As of August 2015, the cause of ganglion cysts remains unknown, as WebMD reports. A theory proposes that trauma results to the breakdown of joint tissues, which leads to the formation of small cysts. These cysts then join into a bigger mass. Another theory suggests that a flaw in the tendon sheath or joint capsule leads to the protrusion of the joint tissues.
A ganglion cyst is a noncancerous, round and fluid-filled lump that often develops on the wrist or hand, according to Healthline. It can also occur on the foot or ankle. The cyst is filled with synovial fluid, which is the substance that surrounds tendons and lubricates joints.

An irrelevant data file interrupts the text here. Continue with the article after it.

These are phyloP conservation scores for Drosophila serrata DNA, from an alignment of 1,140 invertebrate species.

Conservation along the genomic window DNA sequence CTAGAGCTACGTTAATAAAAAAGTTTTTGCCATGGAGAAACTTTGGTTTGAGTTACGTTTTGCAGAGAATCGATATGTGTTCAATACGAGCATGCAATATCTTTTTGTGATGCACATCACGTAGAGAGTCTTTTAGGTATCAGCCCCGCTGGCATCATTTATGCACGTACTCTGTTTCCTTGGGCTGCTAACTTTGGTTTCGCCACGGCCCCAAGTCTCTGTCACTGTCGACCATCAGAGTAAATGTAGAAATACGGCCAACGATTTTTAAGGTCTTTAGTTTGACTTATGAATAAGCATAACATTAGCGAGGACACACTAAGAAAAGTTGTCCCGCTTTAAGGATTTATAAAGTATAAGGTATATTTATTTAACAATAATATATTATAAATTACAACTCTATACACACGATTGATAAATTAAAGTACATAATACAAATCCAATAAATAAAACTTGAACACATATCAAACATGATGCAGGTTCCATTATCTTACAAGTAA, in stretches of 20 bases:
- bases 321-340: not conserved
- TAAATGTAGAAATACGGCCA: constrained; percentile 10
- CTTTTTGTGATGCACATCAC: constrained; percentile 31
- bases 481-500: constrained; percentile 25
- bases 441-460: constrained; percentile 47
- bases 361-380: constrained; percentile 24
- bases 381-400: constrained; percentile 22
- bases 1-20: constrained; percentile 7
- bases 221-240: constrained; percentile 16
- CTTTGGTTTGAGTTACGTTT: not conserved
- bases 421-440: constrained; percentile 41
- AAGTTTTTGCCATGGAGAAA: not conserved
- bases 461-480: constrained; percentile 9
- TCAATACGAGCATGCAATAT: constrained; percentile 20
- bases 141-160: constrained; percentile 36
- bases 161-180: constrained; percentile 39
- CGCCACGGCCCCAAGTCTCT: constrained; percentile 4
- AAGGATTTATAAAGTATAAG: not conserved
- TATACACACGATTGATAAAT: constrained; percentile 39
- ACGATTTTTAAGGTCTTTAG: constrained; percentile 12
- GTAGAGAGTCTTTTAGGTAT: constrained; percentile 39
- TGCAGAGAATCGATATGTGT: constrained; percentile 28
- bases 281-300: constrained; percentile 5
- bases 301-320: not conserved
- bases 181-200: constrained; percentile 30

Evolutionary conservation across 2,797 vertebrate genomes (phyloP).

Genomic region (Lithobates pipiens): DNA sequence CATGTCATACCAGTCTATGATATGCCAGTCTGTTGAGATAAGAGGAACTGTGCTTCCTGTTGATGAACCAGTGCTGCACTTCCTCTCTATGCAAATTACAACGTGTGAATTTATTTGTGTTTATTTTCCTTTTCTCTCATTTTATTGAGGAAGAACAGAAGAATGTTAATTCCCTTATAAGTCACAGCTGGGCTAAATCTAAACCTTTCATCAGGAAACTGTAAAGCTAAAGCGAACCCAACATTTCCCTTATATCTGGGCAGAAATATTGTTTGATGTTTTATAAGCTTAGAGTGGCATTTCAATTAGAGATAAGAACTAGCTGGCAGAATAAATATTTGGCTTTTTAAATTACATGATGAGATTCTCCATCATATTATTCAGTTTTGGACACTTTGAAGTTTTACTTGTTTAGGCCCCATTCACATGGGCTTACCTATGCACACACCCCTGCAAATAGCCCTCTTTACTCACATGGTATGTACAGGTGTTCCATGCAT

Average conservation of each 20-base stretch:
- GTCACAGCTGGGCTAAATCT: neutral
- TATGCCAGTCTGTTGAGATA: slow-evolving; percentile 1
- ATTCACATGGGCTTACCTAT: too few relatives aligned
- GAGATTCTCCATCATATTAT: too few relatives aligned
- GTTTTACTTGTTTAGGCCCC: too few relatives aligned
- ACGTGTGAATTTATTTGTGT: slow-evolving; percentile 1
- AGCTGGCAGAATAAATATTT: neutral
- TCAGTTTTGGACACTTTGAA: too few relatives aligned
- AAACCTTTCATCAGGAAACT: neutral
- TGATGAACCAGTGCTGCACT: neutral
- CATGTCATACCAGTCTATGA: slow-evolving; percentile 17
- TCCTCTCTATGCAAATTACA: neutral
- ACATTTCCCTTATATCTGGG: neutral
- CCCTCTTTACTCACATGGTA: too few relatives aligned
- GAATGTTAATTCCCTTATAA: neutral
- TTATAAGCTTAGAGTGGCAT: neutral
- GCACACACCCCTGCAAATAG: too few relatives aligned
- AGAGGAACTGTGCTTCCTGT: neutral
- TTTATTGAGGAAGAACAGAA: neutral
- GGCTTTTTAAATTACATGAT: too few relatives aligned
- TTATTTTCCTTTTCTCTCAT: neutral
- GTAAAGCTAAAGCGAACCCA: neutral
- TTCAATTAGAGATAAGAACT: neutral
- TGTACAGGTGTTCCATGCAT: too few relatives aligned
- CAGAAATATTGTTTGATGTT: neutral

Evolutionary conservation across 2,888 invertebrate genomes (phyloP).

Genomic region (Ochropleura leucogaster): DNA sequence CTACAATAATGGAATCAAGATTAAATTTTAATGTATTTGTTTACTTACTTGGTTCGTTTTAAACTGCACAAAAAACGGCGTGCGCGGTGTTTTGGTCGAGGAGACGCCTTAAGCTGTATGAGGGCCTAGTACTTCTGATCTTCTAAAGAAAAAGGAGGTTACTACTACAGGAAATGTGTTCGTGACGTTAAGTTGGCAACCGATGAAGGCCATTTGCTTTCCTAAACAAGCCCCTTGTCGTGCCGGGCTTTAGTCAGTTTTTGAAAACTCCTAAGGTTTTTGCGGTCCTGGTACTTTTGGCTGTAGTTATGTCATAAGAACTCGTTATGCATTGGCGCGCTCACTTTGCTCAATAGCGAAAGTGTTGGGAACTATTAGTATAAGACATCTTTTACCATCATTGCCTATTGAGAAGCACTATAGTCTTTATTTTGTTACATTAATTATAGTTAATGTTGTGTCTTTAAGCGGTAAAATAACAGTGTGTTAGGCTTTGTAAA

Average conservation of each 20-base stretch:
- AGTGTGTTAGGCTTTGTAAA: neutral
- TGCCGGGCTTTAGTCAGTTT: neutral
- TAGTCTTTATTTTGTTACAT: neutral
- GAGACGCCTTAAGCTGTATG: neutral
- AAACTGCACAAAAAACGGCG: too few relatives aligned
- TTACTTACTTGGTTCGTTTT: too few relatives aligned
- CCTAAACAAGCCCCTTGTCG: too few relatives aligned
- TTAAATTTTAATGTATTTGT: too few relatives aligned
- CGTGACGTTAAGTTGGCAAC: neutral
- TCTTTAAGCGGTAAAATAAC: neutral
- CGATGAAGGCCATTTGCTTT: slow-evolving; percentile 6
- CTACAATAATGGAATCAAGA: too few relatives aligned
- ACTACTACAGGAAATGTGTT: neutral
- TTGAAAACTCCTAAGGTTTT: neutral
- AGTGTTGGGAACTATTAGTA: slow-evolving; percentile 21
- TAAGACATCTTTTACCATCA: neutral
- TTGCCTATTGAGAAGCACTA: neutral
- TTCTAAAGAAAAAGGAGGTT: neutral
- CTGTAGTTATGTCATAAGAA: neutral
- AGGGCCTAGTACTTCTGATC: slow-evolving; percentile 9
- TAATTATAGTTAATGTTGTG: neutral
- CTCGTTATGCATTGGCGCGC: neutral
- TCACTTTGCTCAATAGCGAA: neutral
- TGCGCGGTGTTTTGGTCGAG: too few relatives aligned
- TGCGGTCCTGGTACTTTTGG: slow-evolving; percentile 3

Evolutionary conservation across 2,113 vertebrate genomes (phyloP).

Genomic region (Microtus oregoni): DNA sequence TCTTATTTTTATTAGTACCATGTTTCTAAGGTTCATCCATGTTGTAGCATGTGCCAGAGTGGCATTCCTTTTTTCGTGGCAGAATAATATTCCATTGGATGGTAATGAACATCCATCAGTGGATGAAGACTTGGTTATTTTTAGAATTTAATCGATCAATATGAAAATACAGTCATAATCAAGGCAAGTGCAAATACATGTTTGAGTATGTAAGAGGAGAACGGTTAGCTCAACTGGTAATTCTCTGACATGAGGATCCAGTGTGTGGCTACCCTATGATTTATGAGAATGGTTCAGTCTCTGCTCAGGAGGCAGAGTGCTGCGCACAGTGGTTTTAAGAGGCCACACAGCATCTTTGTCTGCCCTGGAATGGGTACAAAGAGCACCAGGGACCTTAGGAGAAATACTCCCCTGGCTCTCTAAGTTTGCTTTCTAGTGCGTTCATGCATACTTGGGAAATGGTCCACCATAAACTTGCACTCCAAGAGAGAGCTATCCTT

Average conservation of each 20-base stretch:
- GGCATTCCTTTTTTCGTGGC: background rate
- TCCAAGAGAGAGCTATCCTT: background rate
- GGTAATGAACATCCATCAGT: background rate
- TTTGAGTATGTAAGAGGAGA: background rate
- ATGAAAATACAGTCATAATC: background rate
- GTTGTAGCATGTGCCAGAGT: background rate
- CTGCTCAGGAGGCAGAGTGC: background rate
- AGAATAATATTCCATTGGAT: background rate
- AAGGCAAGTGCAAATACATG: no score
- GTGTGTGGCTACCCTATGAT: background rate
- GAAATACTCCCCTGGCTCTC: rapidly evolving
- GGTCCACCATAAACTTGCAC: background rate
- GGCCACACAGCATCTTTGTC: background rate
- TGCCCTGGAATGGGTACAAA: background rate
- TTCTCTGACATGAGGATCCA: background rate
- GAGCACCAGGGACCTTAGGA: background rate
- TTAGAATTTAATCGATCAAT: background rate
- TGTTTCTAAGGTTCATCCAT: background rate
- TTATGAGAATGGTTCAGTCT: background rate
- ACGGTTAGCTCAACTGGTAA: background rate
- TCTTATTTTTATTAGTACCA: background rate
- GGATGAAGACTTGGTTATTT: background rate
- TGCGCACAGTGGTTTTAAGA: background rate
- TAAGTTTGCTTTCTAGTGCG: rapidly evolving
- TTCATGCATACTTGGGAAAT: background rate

Women who are between 20 and 30 years old are at an increased risk of developing ganglion cysts, as Mayo Clinic explains. Osteoarthritis predisposes individuals to the formation of ganglion cysts, and joint and tendon injuries likewise increase the risk of ganglion cysts.
A ganglion cyst may cause pain, discomfort, tingling sensations or loss of mobility, as detailed by Healthline. Doctors usually diagnose the condition through physical examinations and medical history, and they may request an X-ray or MRI. Additionally, they may take a sample of the fluid inside the cyst for testing.
Ganglion cysts do not commonly require treatment, according to Mayo Clinic. However, if the cyst causes pain or interferes with a joint’s function, immobilization of the affected area or aspiration of the cyst might be necessary. Doctors only consider surgery when other treatment methods fail.